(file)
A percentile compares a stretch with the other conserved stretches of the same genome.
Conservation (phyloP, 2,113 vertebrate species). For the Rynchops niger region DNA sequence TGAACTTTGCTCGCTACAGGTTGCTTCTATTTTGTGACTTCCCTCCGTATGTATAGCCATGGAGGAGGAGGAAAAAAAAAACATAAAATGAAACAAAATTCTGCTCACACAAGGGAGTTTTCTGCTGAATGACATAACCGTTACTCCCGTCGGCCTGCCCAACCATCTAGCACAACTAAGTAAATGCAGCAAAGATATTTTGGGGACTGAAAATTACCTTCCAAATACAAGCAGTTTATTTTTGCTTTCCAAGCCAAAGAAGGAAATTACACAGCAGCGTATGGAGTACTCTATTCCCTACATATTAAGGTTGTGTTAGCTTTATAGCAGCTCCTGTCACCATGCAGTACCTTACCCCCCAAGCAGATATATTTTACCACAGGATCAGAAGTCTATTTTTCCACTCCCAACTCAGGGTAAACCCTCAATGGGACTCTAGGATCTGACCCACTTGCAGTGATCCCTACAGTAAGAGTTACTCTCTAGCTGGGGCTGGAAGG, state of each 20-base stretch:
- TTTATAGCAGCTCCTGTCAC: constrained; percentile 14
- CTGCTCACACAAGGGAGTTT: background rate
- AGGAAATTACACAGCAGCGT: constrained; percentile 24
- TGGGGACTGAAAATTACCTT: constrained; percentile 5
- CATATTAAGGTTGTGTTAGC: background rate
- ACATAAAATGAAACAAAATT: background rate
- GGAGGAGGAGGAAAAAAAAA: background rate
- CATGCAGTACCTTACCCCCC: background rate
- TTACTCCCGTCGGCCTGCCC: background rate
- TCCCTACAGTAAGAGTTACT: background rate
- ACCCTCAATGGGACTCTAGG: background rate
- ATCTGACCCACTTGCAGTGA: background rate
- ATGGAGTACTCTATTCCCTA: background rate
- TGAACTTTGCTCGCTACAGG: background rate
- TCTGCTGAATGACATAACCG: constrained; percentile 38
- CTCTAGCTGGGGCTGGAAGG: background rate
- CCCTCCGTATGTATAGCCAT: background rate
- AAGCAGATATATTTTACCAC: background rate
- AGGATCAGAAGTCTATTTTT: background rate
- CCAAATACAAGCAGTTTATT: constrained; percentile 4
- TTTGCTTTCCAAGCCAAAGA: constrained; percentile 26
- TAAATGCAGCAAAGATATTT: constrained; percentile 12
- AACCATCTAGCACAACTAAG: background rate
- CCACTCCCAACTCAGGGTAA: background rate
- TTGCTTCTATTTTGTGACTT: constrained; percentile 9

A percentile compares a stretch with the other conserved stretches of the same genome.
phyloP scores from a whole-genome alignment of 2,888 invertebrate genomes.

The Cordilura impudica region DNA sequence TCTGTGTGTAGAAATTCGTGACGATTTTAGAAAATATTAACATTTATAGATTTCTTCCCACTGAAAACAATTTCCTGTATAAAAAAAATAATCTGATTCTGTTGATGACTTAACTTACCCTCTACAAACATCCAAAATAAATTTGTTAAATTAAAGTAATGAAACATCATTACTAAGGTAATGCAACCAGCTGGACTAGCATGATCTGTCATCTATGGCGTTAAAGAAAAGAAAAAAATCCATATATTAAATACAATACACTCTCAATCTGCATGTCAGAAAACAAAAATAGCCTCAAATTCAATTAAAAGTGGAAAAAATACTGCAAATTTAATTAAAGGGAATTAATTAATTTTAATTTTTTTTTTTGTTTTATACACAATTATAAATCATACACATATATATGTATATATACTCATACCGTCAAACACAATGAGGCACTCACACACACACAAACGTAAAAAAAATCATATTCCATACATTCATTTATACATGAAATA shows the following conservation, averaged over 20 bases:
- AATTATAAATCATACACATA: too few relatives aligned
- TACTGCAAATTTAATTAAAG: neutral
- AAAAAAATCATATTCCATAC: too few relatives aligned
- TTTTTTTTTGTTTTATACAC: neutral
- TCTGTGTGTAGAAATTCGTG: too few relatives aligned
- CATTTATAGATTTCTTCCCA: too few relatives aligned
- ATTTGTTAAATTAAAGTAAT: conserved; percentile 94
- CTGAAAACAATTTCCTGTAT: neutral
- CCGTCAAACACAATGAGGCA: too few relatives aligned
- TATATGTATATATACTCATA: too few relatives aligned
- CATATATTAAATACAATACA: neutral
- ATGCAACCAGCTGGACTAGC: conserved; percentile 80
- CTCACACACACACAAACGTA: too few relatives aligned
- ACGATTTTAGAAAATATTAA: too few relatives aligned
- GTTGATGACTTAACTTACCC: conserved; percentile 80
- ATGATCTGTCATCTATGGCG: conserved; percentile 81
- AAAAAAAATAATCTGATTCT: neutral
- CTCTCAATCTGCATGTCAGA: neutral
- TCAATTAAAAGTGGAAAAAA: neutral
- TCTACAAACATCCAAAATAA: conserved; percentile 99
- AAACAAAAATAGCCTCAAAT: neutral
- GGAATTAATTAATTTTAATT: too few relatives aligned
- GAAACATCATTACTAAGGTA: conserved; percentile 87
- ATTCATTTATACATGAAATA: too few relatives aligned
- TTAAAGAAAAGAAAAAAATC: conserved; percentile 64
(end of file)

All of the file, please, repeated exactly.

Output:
A percentile compares a stretch with the other conserved stretches of the same genome.
Conservation (phyloP, 2,113 vertebrate species). For the Rynchops niger region DNA sequence TGAACTTTGCTCGCTACAGGTTGCTTCTATTTTGTGACTTCCCTCCGTATGTATAGCCATGGAGGAGGAGGAAAAAAAAAACATAAAATGAAACAAAATTCTGCTCACACAAGGGAGTTTTCTGCTGAATGACATAACCGTTACTCCCGTCGGCCTGCCCAACCATCTAGCACAACTAAGTAAATGCAGCAAAGATATTTTGGGGACTGAAAATTACCTTCCAAATACAAGCAGTTTATTTTTGCTTTCCAAGCCAAAGAAGGAAATTACACAGCAGCGTATGGAGTACTCTATTCCCTACATATTAAGGTTGTGTTAGCTTTATAGCAGCTCCTGTCACCATGCAGTACCTTACCCCCCAAGCAGATATATTTTACCACAGGATCAGAAGTCTATTTTTCCACTCCCAACTCAGGGTAAACCCTCAATGGGACTCTAGGATCTGACCCACTTGCAGTGATCCCTACAGTAAGAGTTACTCTCTAGCTGGGGCTGGAAGG, state of each 20-base stretch:
- TTTATAGCAGCTCCTGTCAC: constrained; percentile 14
- CTGCTCACACAAGGGAGTTT: background rate
- AGGAAATTACACAGCAGCGT: constrained; percentile 24
- TGGGGACTGAAAATTACCTT: constrained; percentile 5
- CATATTAAGGTTGTGTTAGC: background rate
- ACATAAAATGAAACAAAATT: background rate
- GGAGGAGGAGGAAAAAAAAA: background rate
- CATGCAGTACCTTACCCCCC: background rate
- TTACTCCCGTCGGCCTGCCC: background rate
- TCCCTACAGTAAGAGTTACT: background rate
- ACCCTCAATGGGACTCTAGG: background rate
- ATCTGACCCACTTGCAGTGA: background rate
- ATGGAGTACTCTATTCCCTA: background rate
- TGAACTTTGCTCGCTACAGG: background rate
- TCTGCTGAATGACATAACCG: constrained; percentile 38
- CTCTAGCTGGGGCTGGAAGG: background rate
- CCCTCCGTATGTATAGCCAT: background rate
- AAGCAGATATATTTTACCAC: background rate
- AGGATCAGAAGTCTATTTTT: background rate
- CCAAATACAAGCAGTTTATT: constrained; percentile 4
- TTTGCTTTCCAAGCCAAAGA: constrained; percentile 26
- TAAATGCAGCAAAGATATTT: constrained; percentile 12
- AACCATCTAGCACAACTAAG: background rate
- CCACTCCCAACTCAGGGTAA: background rate
- TTGCTTCTATTTTGTGACTT: constrained; percentile 9

A percentile compares a stretch with the other conserved stretches of the same genome.
phyloP scores from a whole-genome alignment of 2,888 invertebrate genomes.

The Cordilura impudica region DNA sequence TCTGTGTGTAGAAATTCGTGACGATTTTAGAAAATATTAACATTTATAGATTTCTTCCCACTGAAAACAATTTCCTGTATAAAAAAAATAATCTGATTCTGTTGATGACTTAACTTACCCTCTACAAACATCCAAAATAAATTTGTTAAATTAAAGTAATGAAACATCATTACTAAGGTAATGCAACCAGCTGGACTAGCATGATCTGTCATCTATGGCGTTAAAGAAAAGAAAAAAATCCATATATTAAATACAATACACTCTCAATCTGCATGTCAGAAAACAAAAATAGCCTCAAATTCAATTAAAAGTGGAAAAAATACTGCAAATTTAATTAAAGGGAATTAATTAATTTTAATTTTTTTTTTTGTTTTATACACAATTATAAATCATACACATATATATGTATATATACTCATACCGTCAAACACAATGAGGCACTCACACACACACAAACGTAAAAAAAATCATATTCCATACATTCATTTATACATGAAATA shows the following conservation, averaged over 20 bases:
- AATTATAAATCATACACATA: too few relatives aligned
- TACTGCAAATTTAATTAAAG: neutral
- AAAAAAATCATATTCCATAC: too few relatives aligned
- TTTTTTTTTGTTTTATACAC: neutral
- TCTGTGTGTAGAAATTCGTG: too few relatives aligned
- CATTTATAGATTTCTTCCCA: too few relatives aligned
- ATTTGTTAAATTAAAGTAAT: conserved; percentile 94
- CTGAAAACAATTTCCTGTAT: neutral
- CCGTCAAACACAATGAGGCA: too few relatives aligned
- TATATGTATATATACTCATA: too few relatives aligned
- CATATATTAAATACAATACA: neutral
- ATGCAACCAGCTGGACTAGC: conserved; percentile 80
- CTCACACACACACAAACGTA: too few relatives aligned
- ACGATTTTAGAAAATATTAA: too few relatives aligned
- GTTGATGACTTAACTTACCC: conserved; percentile 80
- ATGATCTGTCATCTATGGCG: conserved; percentile 81
- AAAAAAAATAATCTGATTCT: neutral
- CTCTCAATCTGCATGTCAGA: neutral
- TCAATTAAAAGTGGAAAAAA: neutral
- TCTACAAACATCCAAAATAA: conserved; percentile 99
- AAACAAAAATAGCCTCAAAT: neutral
- GGAATTAATTAATTTTAATT: too few relatives aligned
- GAAACATCATTACTAAGGTA: conserved; percentile 87
- ATTCATTTATACATGAAATA: too few relatives aligned
- TTAAAGAAAAGAAAAAAATC: conserved; percentile 64